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The Basic Guide to Suit Styles For Every Man

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The sartorial world of men's suits is a shape-shifting behemoth. Sometimes it’s sleek and lustrous, other times it’s nonchalant or a little bit rebellious. There’s a suit style and type for every man. You just have to get through the messy jungle. With so many fits, styles, fashions and occasions to consider, it’s easier said than done. So, we challenge you to define your own individual style! Our guide to suit basics will show you the way, and set you on the path to understanding the variety of design and stylistic choices available.

Types of Suit Fits

Slim Fit Suit

Navy check slim-fit suit with hints of tan and lighter blue

Joe Button Reda navy slim-fit suit

A slim fit suit is a prized possession in a man’s arsenal. This style has the ability to trim away excess bulges without making you feel restricted. A slim fit flatters a masculine physique. By elongating the body, the legs appear longer. Tapering in at the waist, a slim fit suit makes the shoulders seem broader, highlighting a man’s V-shaped torso. Just like the jacket, the trousers are close to the body and subtly tapered. 

Super Slim/Skinny Fit Suit


A super slim or skinny fit suit hugs the body closely by doing away with any and all excess fabric. It’s a look that’s fashionable but best suited to the more youthful, because it won’t flatter bodies that have softened with age. When worn by a man with a slim and tall physique, a well-cut skinny suit draws the eye and creates a striking figure. To complete the look, the trousers are very narrow and tapered. Keep it immaculate by ensuring the pants fall just on the ankle, and no lower.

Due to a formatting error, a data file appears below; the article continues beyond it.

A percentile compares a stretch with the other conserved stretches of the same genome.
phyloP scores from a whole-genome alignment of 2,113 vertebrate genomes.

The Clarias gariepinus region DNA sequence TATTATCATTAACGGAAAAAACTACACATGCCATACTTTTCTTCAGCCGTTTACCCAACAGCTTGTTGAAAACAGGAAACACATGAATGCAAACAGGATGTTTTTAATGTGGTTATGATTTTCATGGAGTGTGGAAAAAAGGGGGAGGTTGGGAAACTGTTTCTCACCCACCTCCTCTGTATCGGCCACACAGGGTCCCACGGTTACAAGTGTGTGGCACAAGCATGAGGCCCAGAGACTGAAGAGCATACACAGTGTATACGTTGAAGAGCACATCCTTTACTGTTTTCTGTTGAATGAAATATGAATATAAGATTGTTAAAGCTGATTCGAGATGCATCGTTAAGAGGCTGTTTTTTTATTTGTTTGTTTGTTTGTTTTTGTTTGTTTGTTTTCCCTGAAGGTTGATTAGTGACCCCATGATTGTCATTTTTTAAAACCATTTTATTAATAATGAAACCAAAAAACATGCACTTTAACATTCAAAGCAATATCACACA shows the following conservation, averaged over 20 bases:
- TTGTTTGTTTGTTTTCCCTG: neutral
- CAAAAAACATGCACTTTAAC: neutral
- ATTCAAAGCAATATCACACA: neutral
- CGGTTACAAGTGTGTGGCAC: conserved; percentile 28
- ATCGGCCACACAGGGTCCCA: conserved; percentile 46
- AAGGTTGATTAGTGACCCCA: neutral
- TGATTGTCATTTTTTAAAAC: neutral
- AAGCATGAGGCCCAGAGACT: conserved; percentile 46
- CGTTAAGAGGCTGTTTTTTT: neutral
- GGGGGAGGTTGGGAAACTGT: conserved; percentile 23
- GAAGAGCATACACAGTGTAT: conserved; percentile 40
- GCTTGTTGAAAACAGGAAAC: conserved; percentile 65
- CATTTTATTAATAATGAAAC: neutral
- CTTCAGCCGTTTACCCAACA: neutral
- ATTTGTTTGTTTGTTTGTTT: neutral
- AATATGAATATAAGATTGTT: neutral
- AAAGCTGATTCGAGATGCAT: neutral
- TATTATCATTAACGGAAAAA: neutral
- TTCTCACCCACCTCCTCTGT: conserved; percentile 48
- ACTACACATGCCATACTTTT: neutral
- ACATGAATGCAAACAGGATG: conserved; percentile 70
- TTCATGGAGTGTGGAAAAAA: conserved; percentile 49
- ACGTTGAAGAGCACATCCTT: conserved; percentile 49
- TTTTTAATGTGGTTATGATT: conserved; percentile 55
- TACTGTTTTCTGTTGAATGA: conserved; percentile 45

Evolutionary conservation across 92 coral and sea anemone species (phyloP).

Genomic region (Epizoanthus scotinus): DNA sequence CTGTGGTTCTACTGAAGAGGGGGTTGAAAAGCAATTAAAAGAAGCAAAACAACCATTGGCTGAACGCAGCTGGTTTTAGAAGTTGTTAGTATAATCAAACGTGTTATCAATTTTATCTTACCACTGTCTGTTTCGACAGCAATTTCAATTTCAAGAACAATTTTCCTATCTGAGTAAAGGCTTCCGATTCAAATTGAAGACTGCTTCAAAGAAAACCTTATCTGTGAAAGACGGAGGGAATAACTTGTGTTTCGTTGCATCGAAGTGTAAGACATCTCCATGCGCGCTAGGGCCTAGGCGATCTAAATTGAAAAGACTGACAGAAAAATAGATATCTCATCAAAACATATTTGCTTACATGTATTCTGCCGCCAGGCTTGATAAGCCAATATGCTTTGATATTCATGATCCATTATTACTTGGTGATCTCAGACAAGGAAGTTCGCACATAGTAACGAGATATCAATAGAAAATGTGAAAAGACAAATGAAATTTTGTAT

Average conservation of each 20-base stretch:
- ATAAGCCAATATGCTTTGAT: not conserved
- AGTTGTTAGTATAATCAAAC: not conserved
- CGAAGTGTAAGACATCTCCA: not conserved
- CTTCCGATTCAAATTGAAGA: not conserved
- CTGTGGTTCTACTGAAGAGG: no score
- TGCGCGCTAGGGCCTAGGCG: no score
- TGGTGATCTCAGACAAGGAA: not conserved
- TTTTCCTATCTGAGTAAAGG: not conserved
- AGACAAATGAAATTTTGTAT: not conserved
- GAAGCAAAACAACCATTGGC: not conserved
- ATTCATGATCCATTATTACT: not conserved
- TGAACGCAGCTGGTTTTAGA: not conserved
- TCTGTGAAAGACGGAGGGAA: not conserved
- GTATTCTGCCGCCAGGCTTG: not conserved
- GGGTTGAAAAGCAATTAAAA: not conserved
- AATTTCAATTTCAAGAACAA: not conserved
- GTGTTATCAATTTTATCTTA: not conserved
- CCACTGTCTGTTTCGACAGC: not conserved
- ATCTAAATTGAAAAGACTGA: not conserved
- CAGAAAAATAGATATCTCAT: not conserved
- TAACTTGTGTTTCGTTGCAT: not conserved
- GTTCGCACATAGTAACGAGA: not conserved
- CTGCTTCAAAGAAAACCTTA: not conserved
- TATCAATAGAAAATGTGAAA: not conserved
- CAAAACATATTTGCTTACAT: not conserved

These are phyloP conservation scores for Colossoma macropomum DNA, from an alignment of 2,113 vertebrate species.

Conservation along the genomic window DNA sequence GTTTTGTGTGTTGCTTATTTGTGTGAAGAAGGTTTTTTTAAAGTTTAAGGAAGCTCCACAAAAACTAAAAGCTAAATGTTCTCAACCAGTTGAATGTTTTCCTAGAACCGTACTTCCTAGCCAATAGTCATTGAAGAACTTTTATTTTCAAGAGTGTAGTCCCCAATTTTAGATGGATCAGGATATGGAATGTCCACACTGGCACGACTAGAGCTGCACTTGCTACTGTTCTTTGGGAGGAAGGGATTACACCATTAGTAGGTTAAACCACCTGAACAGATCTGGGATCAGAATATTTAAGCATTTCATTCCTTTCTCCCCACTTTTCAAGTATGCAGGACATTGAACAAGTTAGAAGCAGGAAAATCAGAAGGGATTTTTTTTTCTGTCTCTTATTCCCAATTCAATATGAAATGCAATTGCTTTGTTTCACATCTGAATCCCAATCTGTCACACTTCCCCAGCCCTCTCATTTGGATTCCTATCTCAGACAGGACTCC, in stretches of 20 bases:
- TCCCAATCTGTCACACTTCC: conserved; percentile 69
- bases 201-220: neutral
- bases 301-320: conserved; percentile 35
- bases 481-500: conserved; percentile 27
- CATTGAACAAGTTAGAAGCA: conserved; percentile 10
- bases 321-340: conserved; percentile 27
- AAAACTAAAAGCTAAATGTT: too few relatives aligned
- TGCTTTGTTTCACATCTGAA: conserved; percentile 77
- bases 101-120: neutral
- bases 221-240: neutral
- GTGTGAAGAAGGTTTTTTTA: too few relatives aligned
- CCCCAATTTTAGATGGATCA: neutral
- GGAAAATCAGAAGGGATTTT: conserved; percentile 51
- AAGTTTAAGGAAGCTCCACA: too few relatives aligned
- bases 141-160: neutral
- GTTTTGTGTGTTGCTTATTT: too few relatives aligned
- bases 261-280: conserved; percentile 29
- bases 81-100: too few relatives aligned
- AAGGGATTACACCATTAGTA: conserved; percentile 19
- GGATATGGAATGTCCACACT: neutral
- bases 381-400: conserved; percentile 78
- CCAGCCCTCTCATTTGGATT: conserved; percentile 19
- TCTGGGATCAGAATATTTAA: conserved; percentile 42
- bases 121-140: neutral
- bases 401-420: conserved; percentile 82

Regular/Classic Fit Suit

regular/classic fit suit in grey check


Hailing from Savile Row, this is the tailor’s classic silhouette. Neither baggy nor skinny, a regular fit suit is undeniably traditional, but due to this nature, timeless. A quality suit will serve you well for decades. In this cut, emphasis is on a man’s broad shoulder. The waist is shapely, without pinching in. There’s room for movement in the back and also in the bicep area. Unlike the popular low-rise pants common today, trousers should sit on your waist. The legs will fall either straight or be subtly tapered at the ankle. This fit commonly features pants with a slight break.

Types of Suit Lapels

Notch Lapel

black notch lapel suit with purple check vest and red polka dot tie

The notch lapel is the most common type of suit lapel, and is a classic for a good reason. Straddling both the traditional and contemporary, it’s versatility means you can wear it to the office, cocktail party and beyond. You’ll find the notch lapel on single-breasted suit jackets, sports jackets, blazers and coats. What width is preferred fluctuates with fashion trends. Never go out-of-style by choosing a lapel width proportional to your body size and importantly, shoulder width.

Peak Lapel

steel blue wide peak lapel suit with diamond tie


A peak lapel instantly catches a viewer’s eye and draws it upwards towards the shoulders. For the most flattering effect, peak lapels are commonly wider, and thus not only elongate your figure, but also accentuate your chest. Suits with peak lapels are bolder, sharp and attention-drawing while still classy. As such, it’s a requisite component of the double-breasted suit style. 

Shawl Lapel

navy tuxedo with black satin lapel

Joe Button Sebastian navy tuxedo

Almost exclusively for tuxedos (also known as dinner jackets), a shawl lapel exudes elegance. This smooth curved lapel is usually a satin or grosgrain material, in either the same or contrasting colour as the jacket fabric. Generally, a skinnier lapel is considered “trendy” while a wider lapel has a classy appeal. However, it’s not unheard of to see a shawl lapel on a blazer or sports jacket. This instantly catapults it into the opposite side of the spectrum - casual.